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Objectives: This study sought to identify potential
predictive variables of death within 6 months in patients with advanced
Methods: Investigators enrolled a consecutive series of
patients with advanced AIDS admitted to a skilled nursing facility in New
York City over a 1-year period. Demographic, clinical, laboratory, and
outcome data were abstracted from medical records using a standardized
data collection instrument.
Results: Of the 152 patients enrolled during the study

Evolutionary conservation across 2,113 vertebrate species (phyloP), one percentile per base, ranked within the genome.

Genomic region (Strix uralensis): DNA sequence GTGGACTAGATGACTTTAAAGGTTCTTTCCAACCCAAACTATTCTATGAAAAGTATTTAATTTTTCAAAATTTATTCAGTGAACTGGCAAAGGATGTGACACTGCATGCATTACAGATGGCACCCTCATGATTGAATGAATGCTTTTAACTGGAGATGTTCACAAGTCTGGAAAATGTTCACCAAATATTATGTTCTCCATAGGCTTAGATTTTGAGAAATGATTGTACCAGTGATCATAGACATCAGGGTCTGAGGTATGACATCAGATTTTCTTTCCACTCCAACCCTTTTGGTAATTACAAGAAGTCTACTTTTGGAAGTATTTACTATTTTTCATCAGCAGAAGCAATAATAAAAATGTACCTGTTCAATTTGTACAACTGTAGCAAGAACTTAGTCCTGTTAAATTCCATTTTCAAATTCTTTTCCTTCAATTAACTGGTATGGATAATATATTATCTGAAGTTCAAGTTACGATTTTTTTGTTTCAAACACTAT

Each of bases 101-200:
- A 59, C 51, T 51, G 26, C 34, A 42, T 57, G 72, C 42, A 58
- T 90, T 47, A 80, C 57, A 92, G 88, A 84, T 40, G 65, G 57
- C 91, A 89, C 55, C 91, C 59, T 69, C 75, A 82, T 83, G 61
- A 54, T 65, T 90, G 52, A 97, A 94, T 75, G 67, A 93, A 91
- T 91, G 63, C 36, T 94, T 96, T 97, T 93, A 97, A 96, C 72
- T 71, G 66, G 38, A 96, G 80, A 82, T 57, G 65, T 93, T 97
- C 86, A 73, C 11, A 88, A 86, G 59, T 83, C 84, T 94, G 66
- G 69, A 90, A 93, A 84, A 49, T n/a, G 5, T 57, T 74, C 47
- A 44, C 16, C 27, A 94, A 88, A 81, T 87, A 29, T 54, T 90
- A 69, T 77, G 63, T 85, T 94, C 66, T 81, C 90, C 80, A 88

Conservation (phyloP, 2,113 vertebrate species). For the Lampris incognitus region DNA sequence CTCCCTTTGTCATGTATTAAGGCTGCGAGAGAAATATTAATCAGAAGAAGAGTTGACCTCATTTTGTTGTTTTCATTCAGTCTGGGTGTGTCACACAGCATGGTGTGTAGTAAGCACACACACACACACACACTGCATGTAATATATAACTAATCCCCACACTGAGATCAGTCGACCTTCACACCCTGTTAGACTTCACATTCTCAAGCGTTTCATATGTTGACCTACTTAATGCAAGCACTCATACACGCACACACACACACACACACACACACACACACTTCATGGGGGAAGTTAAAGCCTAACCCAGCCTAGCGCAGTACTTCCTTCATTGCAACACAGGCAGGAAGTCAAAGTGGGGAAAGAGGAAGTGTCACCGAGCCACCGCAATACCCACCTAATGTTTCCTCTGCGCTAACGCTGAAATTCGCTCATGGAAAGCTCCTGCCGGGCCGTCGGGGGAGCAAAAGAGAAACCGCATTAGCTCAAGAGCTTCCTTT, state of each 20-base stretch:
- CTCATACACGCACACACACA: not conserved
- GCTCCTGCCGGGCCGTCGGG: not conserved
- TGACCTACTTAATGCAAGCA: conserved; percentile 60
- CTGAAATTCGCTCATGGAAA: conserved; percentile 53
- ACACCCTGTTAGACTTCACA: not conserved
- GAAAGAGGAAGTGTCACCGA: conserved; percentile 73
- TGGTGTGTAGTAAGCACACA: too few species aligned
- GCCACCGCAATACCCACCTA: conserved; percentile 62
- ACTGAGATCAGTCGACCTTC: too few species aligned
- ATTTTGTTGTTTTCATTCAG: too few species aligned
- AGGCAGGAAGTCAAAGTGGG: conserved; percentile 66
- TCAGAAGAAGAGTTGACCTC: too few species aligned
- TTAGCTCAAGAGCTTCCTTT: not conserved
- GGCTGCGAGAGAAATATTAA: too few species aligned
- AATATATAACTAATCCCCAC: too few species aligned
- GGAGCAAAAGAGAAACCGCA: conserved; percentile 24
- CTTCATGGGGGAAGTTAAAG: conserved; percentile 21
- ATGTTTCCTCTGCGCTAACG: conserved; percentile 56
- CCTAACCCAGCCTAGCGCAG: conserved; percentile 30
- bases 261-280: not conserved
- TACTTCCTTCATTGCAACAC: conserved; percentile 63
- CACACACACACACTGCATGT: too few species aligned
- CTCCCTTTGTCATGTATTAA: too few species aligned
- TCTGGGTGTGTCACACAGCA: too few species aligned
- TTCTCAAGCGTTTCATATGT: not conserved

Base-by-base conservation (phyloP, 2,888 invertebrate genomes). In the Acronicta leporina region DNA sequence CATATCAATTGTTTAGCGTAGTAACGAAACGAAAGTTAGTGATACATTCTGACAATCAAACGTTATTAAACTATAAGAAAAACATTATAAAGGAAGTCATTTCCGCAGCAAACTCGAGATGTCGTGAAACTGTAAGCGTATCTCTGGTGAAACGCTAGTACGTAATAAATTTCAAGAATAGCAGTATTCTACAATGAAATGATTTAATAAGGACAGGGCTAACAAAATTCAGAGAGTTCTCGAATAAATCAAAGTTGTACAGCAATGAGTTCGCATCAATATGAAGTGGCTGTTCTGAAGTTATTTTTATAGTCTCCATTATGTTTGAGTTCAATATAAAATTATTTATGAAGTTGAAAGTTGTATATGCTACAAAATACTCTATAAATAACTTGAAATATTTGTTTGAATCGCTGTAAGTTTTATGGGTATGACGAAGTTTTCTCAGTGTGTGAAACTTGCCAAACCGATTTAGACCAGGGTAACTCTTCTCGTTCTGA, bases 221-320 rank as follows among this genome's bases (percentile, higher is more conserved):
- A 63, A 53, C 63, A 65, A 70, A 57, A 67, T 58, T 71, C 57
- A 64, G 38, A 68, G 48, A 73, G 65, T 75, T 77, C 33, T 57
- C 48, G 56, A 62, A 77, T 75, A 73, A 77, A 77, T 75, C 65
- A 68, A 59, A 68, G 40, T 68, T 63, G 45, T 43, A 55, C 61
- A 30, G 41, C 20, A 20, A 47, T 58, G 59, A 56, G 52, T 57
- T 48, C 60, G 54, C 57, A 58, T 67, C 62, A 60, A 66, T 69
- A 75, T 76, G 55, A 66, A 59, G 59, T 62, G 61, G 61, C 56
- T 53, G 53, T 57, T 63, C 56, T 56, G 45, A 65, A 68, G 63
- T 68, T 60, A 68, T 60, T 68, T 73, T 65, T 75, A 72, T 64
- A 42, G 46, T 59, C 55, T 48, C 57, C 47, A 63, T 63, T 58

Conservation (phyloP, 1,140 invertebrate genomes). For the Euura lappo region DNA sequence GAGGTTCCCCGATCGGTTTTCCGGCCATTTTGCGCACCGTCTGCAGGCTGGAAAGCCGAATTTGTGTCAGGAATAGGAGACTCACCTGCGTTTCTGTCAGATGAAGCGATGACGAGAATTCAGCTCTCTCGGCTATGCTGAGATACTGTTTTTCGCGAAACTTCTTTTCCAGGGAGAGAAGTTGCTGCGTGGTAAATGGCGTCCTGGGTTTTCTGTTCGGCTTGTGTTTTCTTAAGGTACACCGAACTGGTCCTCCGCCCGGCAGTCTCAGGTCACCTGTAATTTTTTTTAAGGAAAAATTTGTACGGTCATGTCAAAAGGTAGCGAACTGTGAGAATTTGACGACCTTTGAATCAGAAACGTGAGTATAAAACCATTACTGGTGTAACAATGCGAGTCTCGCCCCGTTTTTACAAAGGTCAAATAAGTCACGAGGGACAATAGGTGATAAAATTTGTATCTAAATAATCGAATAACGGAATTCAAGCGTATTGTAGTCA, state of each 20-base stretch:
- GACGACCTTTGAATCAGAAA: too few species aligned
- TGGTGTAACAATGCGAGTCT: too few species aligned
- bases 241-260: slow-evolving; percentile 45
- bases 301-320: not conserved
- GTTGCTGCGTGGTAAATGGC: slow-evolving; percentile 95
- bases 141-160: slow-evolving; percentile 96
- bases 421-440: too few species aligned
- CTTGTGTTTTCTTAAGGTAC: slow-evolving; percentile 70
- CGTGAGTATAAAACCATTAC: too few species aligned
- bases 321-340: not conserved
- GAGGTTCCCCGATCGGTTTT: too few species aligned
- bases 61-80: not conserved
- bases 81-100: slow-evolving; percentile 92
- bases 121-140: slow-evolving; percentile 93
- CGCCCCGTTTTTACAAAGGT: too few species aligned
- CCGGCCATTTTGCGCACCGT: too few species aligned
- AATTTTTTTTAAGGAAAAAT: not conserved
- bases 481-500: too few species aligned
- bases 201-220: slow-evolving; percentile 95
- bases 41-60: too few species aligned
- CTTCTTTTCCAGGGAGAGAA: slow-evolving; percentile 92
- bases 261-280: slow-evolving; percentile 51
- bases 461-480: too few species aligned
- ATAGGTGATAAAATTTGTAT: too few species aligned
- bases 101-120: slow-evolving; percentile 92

period, 61 patients (40%) died within 6 months from date of admission.
Serum albumin, percent deviation from ideal body weight, and number of
comorbidities at the time of admission proved to be the best combination
of predictors of death within 6 months.
Significance of results: The decrease in AIDS mortality over
the past decade, along with an increase in prevalence due to longer
survival, has been attributed primarily to the successful use of highly
active antiretroviral therapy (HAART). HAART regimens, however, can also
produce both short-term adverse effects and long-term complications. The
prognostic model developed by this study may be useful in guiding
treatment decisions in patients with advanced AIDS for whom a more
palliative care plan may be sought.
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